The state Court of Appeals has thrown out the sentence of a former University High School teacher on driving under the influence charges, ruling he was improperly sentenced.
The Sept. 26 decision upholds a Spokane County Superior Court ruling that Michael F. Cronin was not found guilty of the charges and therefore the sentencing was invalid.
Cronin, who was fired by the Central Valley School District in January 2012, has had multiple arrests on charges of driving under the influence. After an incident in December 2007 he received deferred prosecution, which meant the charge would be dismissed if he didn’t violate his probation by having a similar charge in the next five years. He also was not allowed to consume alcohol.
Prosecutors moved to revoke Cronin’s deferred prosecution in September 2011 after he was charged with physical control, which is similar to driving under the influence but is used when an officer doesn’t witness the impaired person driving. The judge who revoked the deferred prosecution immediately sentenced Cronin to 364 days in jail with 229 days suspended and five years of probation, but Cronin did not serve the time because of his appeal.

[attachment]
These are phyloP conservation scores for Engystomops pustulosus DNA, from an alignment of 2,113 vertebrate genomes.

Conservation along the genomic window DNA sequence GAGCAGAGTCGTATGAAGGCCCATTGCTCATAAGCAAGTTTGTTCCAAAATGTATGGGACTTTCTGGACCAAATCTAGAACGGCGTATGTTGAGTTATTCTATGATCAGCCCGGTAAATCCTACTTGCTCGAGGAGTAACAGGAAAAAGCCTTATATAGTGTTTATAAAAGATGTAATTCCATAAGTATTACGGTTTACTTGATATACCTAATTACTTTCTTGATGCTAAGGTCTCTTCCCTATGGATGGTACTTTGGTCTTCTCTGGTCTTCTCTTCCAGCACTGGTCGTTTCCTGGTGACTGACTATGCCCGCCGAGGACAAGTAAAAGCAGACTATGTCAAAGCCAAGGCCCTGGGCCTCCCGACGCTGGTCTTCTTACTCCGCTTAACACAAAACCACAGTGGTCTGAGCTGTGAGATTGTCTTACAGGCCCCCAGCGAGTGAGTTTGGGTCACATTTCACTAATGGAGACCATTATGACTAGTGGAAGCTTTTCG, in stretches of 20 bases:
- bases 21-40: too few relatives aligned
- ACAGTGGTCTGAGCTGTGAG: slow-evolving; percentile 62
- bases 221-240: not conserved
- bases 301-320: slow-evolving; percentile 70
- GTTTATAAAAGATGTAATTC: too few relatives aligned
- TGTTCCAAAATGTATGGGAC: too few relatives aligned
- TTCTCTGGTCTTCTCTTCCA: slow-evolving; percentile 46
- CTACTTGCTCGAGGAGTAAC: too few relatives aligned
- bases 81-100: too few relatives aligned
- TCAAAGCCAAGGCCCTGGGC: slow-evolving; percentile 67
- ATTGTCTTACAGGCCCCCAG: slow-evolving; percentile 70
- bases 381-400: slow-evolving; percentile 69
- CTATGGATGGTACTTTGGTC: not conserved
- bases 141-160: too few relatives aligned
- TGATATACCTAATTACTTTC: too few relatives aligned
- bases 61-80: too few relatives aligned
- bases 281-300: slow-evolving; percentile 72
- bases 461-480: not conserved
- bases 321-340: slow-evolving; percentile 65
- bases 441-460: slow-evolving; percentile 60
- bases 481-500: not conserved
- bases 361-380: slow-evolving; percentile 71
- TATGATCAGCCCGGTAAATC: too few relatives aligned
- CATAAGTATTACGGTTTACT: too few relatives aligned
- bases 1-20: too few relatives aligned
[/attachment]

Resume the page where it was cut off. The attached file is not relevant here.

“The court proceeded directly from revocation to sentencing without finding him guilty upon the stipulated facts in the report,” the appeals court decision reads. The decision also states that Cronin cannot be sentenced again because of double-jeopardy rules.
Cronin did serve jail time for the physical control conviction – he was sentenced to 364 days in jail with 94 days suspended, 150 days of electronic home monitoring and 12 months of monitored probation. He was also sentenced to 30 days in jail on a charge of obstructing a law enforcement officer in Pend Oreille County in February 2012.
Cronin is also appealing a Spokane County Superior Court decision that his lawsuit against the Central Valley School District for improper termination must be thrown out because Cronin did not file his lawsuit within 30 days of the district’s decision. Cronin was fired after the school district received several complaints that Cronin was drunk while teaching and that he had inappropriately touched female students and a female staff member.
Cronin’s legal issues have continued since his termination. In June, a family living near Cronin applied for an anti-harassment protection order against him. They reported that Cronin has been screaming insults and obscenities at them from his front yard. “He is consistently inebriated and stumbling around babbling,” they wrote.
In September, the general manager of the Manito Golf and Country Club also filed an anti-harassment protection order against Cronin, alleging that Cronin often trespasses on golf course property. Cronin, who lives near the fourth hole of the golf course, has threatened to kill employees, the manager wrote. Several 10- to 12-year-old players also reported that Cronin approached them near the fourth hole and put his arm around a young girl while in an “intoxicated state,” the complaint alleges.